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Tuesday, 15 November 2011

The right to disagree

Ceritalah by KARIM RASLAN

Societies need to be constantly reminded of the need to take stock of where they are headed and whether theirs is indeed the right path – thus the need for alternative views.

MARINA Mahathir and I are old friends.Marina Mahathir; Potraiture.Image by MkML// via Flickr

Nonetheless, there have been times when I’ve totally disagreed with her, like all friends do.

However, even when we’ve held opposing views, I’ve always respected her straight-forwardness, courage and willingness to take a stand on matters of principle.

Whatever you think of her father (and I’m definitely not a fan) or indeed her own views on social and cultural matters, she remains unwavering in a country where the “lalang bending in the wind” is the best symbol to describe our political elite.

Marina’s confidence and determination are all the more important right now.

Why? Well, Malaysian Muslims are entering into what I’d term a series of “Cultural Wars” over matters once thought too “sensitive” for open discussion, including race, religion and even sexuality.

Conservatives insist that all Malays and Muslims ought to subscribe to a single set of views on these issues.

This goes against contemporary realities.

Social media and widespread prosperity have made all Malaysians more self-aware.

There are now many competing Malay identities floating through our nation and Marina is the voice and public face of the most plural of these amorphous groups.

They play an important role via their advocacy for Malaysians who are too poor, disadvantaged and marginalised to defend themselves.

Indeed, unlike so many children of our elite, Marina has chosen to dedicate her life to public service.
Her work with the Malaysian AIDS Council and advocacy for women’s rights both in and outside the Muslim world speak for themselves.

What differentiates her from many Malay public figures is the fact that Marina has never shied away from the causes she believes in, even those that may be neither popular nor profitable in the country.

Her stubborn steadfastness represents the best tradition of public service and advocacy – a Malay who realises that “ketuanan Melayu” also carries responsibilities that transcends ethnicity or faith.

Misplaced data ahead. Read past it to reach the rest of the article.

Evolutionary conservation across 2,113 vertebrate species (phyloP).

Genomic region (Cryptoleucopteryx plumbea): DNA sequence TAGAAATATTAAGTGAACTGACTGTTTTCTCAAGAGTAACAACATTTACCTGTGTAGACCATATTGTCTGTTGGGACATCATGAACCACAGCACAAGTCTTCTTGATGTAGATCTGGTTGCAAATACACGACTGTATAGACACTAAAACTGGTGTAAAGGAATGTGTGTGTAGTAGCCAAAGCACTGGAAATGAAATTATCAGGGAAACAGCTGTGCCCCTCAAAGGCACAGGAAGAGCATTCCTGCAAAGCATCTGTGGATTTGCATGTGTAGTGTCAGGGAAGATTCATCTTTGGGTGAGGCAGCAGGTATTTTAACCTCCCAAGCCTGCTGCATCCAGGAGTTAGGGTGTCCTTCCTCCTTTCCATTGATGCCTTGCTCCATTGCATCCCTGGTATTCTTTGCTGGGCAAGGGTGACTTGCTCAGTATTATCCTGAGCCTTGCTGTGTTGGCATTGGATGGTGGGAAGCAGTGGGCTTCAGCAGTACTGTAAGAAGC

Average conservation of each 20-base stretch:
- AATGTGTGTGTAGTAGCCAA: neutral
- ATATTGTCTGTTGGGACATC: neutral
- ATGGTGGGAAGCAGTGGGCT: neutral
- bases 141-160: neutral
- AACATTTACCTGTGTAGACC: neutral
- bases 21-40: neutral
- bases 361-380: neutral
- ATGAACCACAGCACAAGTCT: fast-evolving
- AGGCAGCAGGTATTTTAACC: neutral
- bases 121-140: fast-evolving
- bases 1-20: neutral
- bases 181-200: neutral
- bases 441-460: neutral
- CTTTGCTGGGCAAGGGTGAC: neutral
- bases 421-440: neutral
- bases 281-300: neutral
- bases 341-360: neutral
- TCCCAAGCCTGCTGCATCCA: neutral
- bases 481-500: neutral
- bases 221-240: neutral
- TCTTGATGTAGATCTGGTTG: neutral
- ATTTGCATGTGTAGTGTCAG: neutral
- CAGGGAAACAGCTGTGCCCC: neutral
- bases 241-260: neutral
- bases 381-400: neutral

She deserves credit for taking on these challenges and remaining unflinching when under attack.

Indeed, she is truly her father’s daughter in this respect.

Still, she knows that the future will not be any easier for those on the “edges” of polite society (especially the GLBT – gay, lesbian, bisexual and transgender – community) and her stance here is especially important.

Moreover, in an increasingly open Malaysia, anyone who wants a slice of public space has to fight for a hearing because there are many competing identities.

What’s disheartening is when people in power or shapers of public opinion choose to vilify or attempt to silence dissenting voices like Marina.

As I’ve said earlier, it’s impossible for any society to be completely united on anything, be it politics or religion.

Read history and you’ll understand that such societies have never lasted for very long.

Uniformity breeds mediocrity, stagnancy and failure.

Dissent is not disloyalty and anyone who says so is merely trying to shore up their power.

We need alternative views because societies need to be constantly reminded of the need to take stock of where they are headed and whether this is indeed the right path.

Democracy isn’t the tyranny of the majority but the protection of the rights and interests of all groups, no matter how distasteful they may seem to the other.

Indeed, all labels, whether “liberal”, “moderate”, “conservative”, “religious” and “secular” are legitimate and deserve protection as well as respect as long as they likewise respect the rights of others.

All our platitudes about moderation or national transformation will be pointless if we cannot extend this very basic courtesy to each other.

This is what voices like Marina are advocating, not the overthrow of our social norms or faith.

They’re also reminding us that the world is changing politically, socially and economically.

Malaysia will be left behind if we keep insisting on remaining in a time warp in any of these categories.

It’s very sad that this simple fact has escaped many people, but one must be hopeful that good sense will prevail in the end.

In 1997, Marina published a compilation of her writings, entitled In Liberal Doses.

Besides her lively and engaging prose, what I found striking was the foreword that her father, then Prime Minister Mahathir Mohamad wrote for it.

Let me end by offering a quote from this piece, for what it’s worth:

“One is tempted to ask from where she acquired this sense of independence, this urge not to conform, to be critical and not just to cheer on those in power … I do not always agree with her views and vice-versa.
“But it would be a dull world if we always agreed with each other.”

So, Marina, I may well disagree with you but I’ll certainly be there to defend you despite, and indeed because of, our disagreements.